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A Daughter’s Grief After the Death of Her Mother

Updated: Aug 11, 2023

The Unique Mother-Daughter Relationship, & What It Means to Lose It:


Old women sitting in a chair


Most people don’t understand the sense of loss that a daughter feels after the death of her mother. The relationship between a mother and daughter is unique.



In August of 2021, my mom and I became roommates. What a beautiful gift to have the time with her before she left this world.


My mom had early onset Alzheimer’s, so it could be very difficult to deal with her. She could at turns be very loving, demanding, angry, and she embodied a sense of humour she never had before.


Her caregivers found her humorous and a joy to care for.





I let her eat and drink whatever her heart desired. Her favourites were chocolate cake, ice cream, coffee, and rye on the rocks. I joined her in the consumption of ice cream. It was my comfort food at the end of a long day.


My mom found it hard to not have the ability to take care of herself. I tried my best to give her simple jobs so she could feel productive. My go-to was to get her to fold laundry; I will admit a few times I unfolded things just so she could fold them again.


During this time, my mom and I had spontaneous conversations about her life. I heard stories I had never heard before and confessions never spoken out loud.


I laugh to think of how the support worker, and I bathed mom as she became unstable on her feet. To keep her stable, I would put on my bathing suit and climb into the tub with her, and she would hug me as she was bathed. We all laughed and giggled through the process.

She adopted this habit of wrinkling her nose and smiling at me with such love. It was her way to say, “I love you.” It brings tears to my eyes to see this in my mind's eye.


The morning before my mom died, I climbed into bed with her and felt such love and peace. I spent time washing these feelings over her body with my hand as I lay beside her. When she took her last breath, I was there. I turned off the lights and put on some soft music while she transitioned to the other side.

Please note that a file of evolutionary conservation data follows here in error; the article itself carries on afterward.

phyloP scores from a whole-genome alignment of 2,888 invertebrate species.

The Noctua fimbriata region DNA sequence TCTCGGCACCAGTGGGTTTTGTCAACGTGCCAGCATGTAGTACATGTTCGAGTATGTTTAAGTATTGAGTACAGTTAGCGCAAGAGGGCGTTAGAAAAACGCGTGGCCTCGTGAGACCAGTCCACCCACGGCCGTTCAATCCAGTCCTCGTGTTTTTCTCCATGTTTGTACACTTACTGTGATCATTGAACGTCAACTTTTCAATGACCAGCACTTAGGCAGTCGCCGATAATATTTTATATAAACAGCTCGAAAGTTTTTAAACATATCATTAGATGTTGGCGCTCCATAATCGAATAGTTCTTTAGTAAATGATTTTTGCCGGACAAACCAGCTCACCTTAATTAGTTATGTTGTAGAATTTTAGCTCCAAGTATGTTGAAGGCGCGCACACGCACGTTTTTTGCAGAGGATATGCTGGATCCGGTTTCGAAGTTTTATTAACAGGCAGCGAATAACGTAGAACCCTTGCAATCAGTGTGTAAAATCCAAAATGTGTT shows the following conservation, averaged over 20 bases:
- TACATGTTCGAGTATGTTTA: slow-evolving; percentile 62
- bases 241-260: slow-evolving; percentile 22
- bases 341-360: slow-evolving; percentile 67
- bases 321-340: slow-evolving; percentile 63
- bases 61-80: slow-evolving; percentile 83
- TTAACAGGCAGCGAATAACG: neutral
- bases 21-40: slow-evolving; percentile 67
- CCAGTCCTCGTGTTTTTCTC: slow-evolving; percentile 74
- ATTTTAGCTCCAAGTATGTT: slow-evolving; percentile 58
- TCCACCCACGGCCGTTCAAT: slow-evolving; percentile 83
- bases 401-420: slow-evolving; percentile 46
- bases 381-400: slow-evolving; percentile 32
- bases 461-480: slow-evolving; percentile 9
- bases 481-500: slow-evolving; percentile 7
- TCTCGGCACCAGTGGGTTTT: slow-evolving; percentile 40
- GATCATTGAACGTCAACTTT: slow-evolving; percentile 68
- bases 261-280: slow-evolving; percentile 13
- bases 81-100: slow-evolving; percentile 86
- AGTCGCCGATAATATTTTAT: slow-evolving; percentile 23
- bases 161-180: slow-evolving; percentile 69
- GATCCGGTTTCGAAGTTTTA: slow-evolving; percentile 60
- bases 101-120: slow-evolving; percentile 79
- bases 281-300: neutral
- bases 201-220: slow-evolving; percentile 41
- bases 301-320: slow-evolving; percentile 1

I made sure she was dressed in her comfy Pj’s my daughter and I bought her, and a fluffy pink jacket that she loved. I also put her “care bear” in the cremation casket.


After my mother passed, I felt that I should call her friends. I had her address book, but no idea who her close friends were. I spent days calling everyone; the stories I heard were exactly what I needed. I discovered my mother was a caring, empathetic, and giving person to patients and friends. Not how I would describe her, but it was nice to know she was that way with others, that she has touched so many lives with this caring nature I knew little about.


The day after she died, I broke down and cried. In that moment, I could feel her presence. It was like she had put her hands on my shoulders and I love that I continue to feel her presence. I kept a small amount of her cremated remains in a metal box I made. My intention was to scatter a bit of her throughout my travels, but I haven’t been able to. She remains with me.


I never knew what it would feel like to not have my mom in my life. We didn’t always have a good relationship, but after my separation we became much closer.

I often wish I could call her and tell her about my adventures and the challenges of travelling as a single woman. I do know she is with me in some way, but it just isn’t the same.


I have several girlfriends who lost their mothers recently, and we have expressed how we never expected it to affect us the way it has. The relationship between a mother and daughter is unique, and hard to explain unless you have experienced it:

  • This is the person that brought us into the world and now is no longer here to witness our lives.

  • This is the person we counted on, even if she wasn’t perfect.

  • This is the person who hosted family functions, was the glue of the family.

  • This is the person who made sure all her children knew what the others were doing.

  • This is the person who held the memories of the past generations.

  • She is the one person who kept trying, even if she didn’t do it right all the time.

How do we not miss this person when they are gone? My mom’s absence has affected me more than I could ever imagine, and I think of her often. It is hard to put into words.


Most people don’t understand the sense of loss or grief that a daughter feels after the death of her mother. We often hear she lived a good long life and is in a better place. BUT she is not here for the milestones that continue to happen.


I am going to be a grandmother. When I heard the news, the first thought I had was that my mother will not be here to hold her great-granddaughter. Still, I plan to keep my mother alive for this little girl.


We will dance as my mother loved to dance

We will cook together

and I will read to her


My mother, Barbara, will be present—even if we can’t see her.




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